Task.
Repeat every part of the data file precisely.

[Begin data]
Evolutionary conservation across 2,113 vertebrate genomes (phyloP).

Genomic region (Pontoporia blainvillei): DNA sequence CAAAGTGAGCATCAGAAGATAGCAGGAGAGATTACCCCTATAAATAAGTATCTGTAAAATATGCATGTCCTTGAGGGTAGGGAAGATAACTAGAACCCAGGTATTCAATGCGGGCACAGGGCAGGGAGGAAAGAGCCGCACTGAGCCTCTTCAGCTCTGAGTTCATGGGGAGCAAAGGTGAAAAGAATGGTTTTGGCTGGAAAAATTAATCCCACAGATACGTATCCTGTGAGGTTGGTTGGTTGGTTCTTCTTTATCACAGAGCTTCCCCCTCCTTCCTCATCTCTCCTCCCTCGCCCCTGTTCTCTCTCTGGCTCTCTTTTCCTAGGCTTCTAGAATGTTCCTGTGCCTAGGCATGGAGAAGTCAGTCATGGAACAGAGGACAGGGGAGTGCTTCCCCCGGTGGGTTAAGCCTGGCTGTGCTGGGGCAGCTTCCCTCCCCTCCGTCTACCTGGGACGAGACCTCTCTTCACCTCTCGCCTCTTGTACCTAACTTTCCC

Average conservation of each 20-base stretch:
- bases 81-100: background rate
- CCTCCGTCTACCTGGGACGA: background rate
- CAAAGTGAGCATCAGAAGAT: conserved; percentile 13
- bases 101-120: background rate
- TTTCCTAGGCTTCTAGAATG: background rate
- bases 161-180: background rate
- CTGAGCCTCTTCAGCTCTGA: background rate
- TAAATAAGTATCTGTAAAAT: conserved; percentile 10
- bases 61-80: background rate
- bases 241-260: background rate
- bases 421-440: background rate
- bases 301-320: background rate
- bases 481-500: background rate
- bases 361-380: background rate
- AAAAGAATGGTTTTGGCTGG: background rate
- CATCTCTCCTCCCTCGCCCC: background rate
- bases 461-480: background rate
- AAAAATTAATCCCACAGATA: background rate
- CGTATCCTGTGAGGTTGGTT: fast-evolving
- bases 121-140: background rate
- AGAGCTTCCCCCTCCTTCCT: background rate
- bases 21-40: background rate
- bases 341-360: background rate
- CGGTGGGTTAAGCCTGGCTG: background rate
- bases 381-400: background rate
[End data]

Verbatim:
Evolutionary conservation across 2,113 vertebrate genomes (phyloP).

Genomic region (Pontoporia blainvillei): DNA sequence CAAAGTGAGCATCAGAAGATAGCAGGAGAGATTACCCCTATAAATAAGTATCTGTAAAATATGCATGTCCTTGAGGGTAGGGAAGATAACTAGAACCCAGGTATTCAATGCGGGCACAGGGCAGGGAGGAAAGAGCCGCACTGAGCCTCTTCAGCTCTGAGTTCATGGGGAGCAAAGGTGAAAAGAATGGTTTTGGCTGGAAAAATTAATCCCACAGATACGTATCCTGTGAGGTTGGTTGGTTGGTTCTTCTTTATCACAGAGCTTCCCCCTCCTTCCTCATCTCTCCTCCCTCGCCCCTGTTCTCTCTCTGGCTCTCTTTTCCTAGGCTTCTAGAATGTTCCTGTGCCTAGGCATGGAGAAGTCAGTCATGGAACAGAGGACAGGGGAGTGCTTCCCCCGGTGGGTTAAGCCTGGCTGTGCTGGGGCAGCTTCCCTCCCCTCCGTCTACCTGGGACGAGACCTCTCTTCACCTCTCGCCTCTTGTACCTAACTTTCCC

Average conservation of each 20-base stretch:
- bases 81-100: background rate
- CCTCCGTCTACCTGGGACGA: background rate
- CAAAGTGAGCATCAGAAGAT: conserved; percentile 13
- bases 101-120: background rate
- TTTCCTAGGCTTCTAGAATG: background rate
- bases 161-180: background rate
- CTGAGCCTCTTCAGCTCTGA: background rate
- TAAATAAGTATCTGTAAAAT: conserved; percentile 10
- bases 61-80: background rate
- bases 241-260: background rate
- bases 421-440: background rate
- bases 301-320: background rate
- bases 481-500: background rate
- bases 361-380: background rate
- AAAAGAATGGTTTTGGCTGG: background rate
- CATCTCTCCTCCCTCGCCCC: background rate
- bases 461-480: background rate
- AAAAATTAATCCCACAGATA: background rate
- CGTATCCTGTGAGGTTGGTT: fast-evolving
- bases 121-140: background rate
- AGAGCTTCCCCCTCCTTCCT: background rate
- bases 21-40: background rate
- bases 341-360: background rate
- CGGTGGGTTAAGCCTGGCTG: background rate
- bases 381-400: background rate